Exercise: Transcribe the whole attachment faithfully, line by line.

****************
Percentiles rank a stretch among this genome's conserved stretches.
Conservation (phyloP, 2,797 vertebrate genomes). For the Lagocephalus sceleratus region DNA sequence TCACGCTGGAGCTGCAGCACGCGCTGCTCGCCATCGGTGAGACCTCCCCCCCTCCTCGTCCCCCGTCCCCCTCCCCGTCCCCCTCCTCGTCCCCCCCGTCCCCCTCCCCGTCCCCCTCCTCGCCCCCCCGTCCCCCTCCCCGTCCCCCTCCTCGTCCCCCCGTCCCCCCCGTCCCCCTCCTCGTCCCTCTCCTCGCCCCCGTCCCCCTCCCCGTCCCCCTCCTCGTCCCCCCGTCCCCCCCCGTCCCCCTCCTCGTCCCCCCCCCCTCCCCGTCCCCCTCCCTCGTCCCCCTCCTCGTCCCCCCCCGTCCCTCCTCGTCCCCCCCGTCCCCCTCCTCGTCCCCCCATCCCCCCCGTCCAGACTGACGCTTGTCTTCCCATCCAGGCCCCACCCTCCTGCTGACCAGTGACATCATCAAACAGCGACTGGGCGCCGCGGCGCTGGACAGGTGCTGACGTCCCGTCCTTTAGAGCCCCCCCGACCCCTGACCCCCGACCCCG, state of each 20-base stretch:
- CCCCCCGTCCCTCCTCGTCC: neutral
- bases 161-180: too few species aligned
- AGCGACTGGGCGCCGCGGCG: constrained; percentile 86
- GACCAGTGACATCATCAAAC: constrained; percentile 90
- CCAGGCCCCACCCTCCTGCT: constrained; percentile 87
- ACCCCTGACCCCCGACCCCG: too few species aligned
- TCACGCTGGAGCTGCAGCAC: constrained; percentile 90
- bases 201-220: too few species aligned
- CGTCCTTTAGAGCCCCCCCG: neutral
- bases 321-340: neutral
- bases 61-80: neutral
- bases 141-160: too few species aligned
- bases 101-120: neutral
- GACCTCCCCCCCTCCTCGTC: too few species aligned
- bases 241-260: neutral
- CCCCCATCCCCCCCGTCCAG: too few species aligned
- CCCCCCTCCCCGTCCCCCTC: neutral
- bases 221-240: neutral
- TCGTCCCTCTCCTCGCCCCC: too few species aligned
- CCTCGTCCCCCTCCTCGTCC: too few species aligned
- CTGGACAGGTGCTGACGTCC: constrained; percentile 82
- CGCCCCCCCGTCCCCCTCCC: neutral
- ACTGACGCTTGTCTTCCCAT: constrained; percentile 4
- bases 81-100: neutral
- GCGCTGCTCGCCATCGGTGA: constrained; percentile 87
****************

Percentiles rank a stretch among this genome's conserved stretches.
Conservation (phyloP, 2,797 vertebrate genomes). For the Lagocephalus sceleratus region DNA sequence TCACGCTGGAGCTGCAGCACGCGCTGCTCGCCATCGGTGAGACCTCCCCCCCTCCTCGTCCCCCGTCCCCCTCCCCGTCCCCCTCCTCGTCCCCCCCGTCCCCCTCCCCGTCCCCCTCCTCGCCCCCCCGTCCCCCTCCCCGTCCCCCTCCTCGTCCCCCCGTCCCCCCCGTCCCCCTCCTCGTCCCTCTCCTCGCCCCCGTCCCCCTCCCCGTCCCCCTCCTCGTCCCCCCGTCCCCCCCCGTCCCCCTCCTCGTCCCCCCCCCCTCCCCGTCCCCCTCCCTCGTCCCCCTCCTCGTCCCCCCCCGTCCCTCCTCGTCCCCCCCGTCCCCCTCCTCGTCCCCCCATCCCCCCCGTCCAGACTGACGCTTGTCTTCCCATCCAGGCCCCACCCTCCTGCTGACCAGTGACATCATCAAACAGCGACTGGGCGCCGCGGCGCTGGACAGGTGCTGACGTCCCGTCCTTTAGAGCCCCCCCGACCCCTGACCCCCGACCCCG, state of each 20-base stretch:
- CCCCCCGTCCCTCCTCGTCC: neutral
- bases 161-180: too few species aligned
- AGCGACTGGGCGCCGCGGCG: constrained; percentile 86
- GACCAGTGACATCATCAAAC: constrained; percentile 90
- CCAGGCCCCACCCTCCTGCT: constrained; percentile 87
- ACCCCTGACCCCCGACCCCG: too few species aligned
- TCACGCTGGAGCTGCAGCAC: constrained; percentile 90
- bases 201-220: too few species aligned
- CGTCCTTTAGAGCCCCCCCG: neutral
- bases 321-340: neutral
- bases 61-80: neutral
- bases 141-160: too few species aligned
- bases 101-120: neutral
- GACCTCCCCCCCTCCTCGTC: too few species aligned
- bases 241-260: neutral
- CCCCCATCCCCCCCGTCCAG: too few species aligned
- CCCCCCTCCCCGTCCCCCTC: neutral
- bases 221-240: neutral
- TCGTCCCTCTCCTCGCCCCC: too few species aligned
- CCTCGTCCCCCTCCTCGTCC: too few species aligned
- CTGGACAGGTGCTGACGTCC: constrained; percentile 82
- CGCCCCCCCGTCCCCCTCCC: neutral
- ACTGACGCTTGTCTTCCCAT: constrained; percentile 4
- bases 81-100: neutral
- GCGCTGCTCGCCATCGGTGA: constrained; percentile 87